The disruption caused by the Houthi attacks on cargo ships in the Red Sea could result in incremental costs for food retailers, according to BMO Capital Markets.
“This adds an element of uncertainty for retailers (DLTR, TGT, WMT, COST, DG) as it relates to guidance/visibility in 2024, and if temporary, could add some incremental costs that companies may be reluctant to pass on given the rapid changes and uncertainty,” wrote BMO Capital Markets analyst Kelly Bania, in a note released Monday.
However, BMO said it believes that Costco Wholesale Corp.
is not currently experiencing disruption to date. “They generally are reliant on contracted freight and typically only really use spot rates during high important volume periods such as summer/pre-Holiday.”
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But BMO notes that the Red Sea disruption “clearly adds risk” for Dollar Tree Inc.
and expectations for the company’s additional $1 in freight-related benefits in 2024. “We estimate 10-15% exposure to spot markets for DLTR as the company has shifted more towards longer-term contracts,” wrote Bania.
Chef’s Warehouse Inc.
imports European specialty foods, and may experience product delays and cost pressures, according to BMO, which adds that the company managed these issues well through the pandemic.
Last week Wells Fargo warned that Dollar Tree is at risk from Red Sea disruption. “Exposure varies across our coverage, but names with high unit velocity (dollar stores) and high discretionary mix (ocean imports) are most at risk,” wrote Wells Fargo analyst Edward Kelly. “This places DLTR in the cross-hairs of another key industry issue.”
Related: These retail stocks could be exposed to Red Sea disruption, say analysts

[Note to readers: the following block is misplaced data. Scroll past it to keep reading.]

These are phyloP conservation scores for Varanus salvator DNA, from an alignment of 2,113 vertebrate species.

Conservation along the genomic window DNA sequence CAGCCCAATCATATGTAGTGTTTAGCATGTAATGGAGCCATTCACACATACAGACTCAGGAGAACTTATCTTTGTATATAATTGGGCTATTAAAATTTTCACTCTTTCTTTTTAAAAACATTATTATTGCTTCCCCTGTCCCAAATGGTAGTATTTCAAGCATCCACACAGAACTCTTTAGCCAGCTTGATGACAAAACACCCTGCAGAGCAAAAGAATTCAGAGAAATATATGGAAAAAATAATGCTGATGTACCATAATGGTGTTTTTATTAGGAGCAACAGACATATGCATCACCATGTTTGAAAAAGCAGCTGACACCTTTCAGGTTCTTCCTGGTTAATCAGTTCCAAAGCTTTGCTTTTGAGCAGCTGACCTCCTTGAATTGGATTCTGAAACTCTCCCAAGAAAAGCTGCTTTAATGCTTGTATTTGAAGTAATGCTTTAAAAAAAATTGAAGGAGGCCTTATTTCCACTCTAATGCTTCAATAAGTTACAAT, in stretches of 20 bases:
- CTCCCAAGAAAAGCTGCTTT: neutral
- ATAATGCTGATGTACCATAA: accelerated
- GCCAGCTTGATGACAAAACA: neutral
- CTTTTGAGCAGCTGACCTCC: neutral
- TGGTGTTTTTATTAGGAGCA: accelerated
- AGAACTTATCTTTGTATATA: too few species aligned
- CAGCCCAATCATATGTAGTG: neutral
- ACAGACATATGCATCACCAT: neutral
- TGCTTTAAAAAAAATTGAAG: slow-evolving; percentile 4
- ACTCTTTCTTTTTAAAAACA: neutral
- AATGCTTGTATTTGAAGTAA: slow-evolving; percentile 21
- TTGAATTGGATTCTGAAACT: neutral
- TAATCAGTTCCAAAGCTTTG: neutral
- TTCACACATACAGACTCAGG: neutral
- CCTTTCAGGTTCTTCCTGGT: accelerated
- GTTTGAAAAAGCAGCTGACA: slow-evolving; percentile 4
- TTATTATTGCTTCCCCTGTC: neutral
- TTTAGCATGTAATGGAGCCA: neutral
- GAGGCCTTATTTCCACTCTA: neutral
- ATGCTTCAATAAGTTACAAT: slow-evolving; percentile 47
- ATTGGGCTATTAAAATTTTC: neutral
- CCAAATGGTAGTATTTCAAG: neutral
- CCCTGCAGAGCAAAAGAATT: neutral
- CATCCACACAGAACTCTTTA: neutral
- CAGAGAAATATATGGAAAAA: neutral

Dollar Tree shares are up 20.8% in the last three months, while Target Corp.
stock is up 31.2%. Walmart Inc.’s
stock is up 0.8% over that period, while Costco is up 23.8% and Dollar General Corp.
is up 11.3%. Shares of Chef’s Warehouse are up 74.6% in the last three months.
Since November, there have been dozens of attacks on cargo ships in the region from Houthi-controlled Yemen. On Friday the Bermuda-owned merchant vessel Marlin Luanda was struck with an anti-ship ballistic missile in the Gulf of Aden, causing a major fire in one of the ship’s cargo holds, according to the U.S. military’s Central Command. The Gulf of Aden connects to the Red Sea through the Bab-el-Mandeb strait.
The Houthi attacks have prompted a U.S.-led coalition to launch air strikes against the group.
Related: These seven tanker stocks are set for upside amid Red Sea disruption, says Evercore
The Red Sea is a vital conduit for the Suez Canal, which is the main route for shipping from Asia to Europe and the East Coast of North America. The Suez Canal has historically accounted for about 60% of this traffic, according to Raymond James.
However, the recent Houthi attacks have prompted many shippers to divert their cargo around Southern Africa and the Cape of Good Hope, extending journey times. “The impact has been two-fold, as the trip around the Cape of Good Hope is 1-2 weeks longer than going through the Suez Canal (causing delays and ‘soaking up’ global container capacity), along with soaring shipping rates,” Raymond James analyst Rick B. Patel wrote in a note released last week.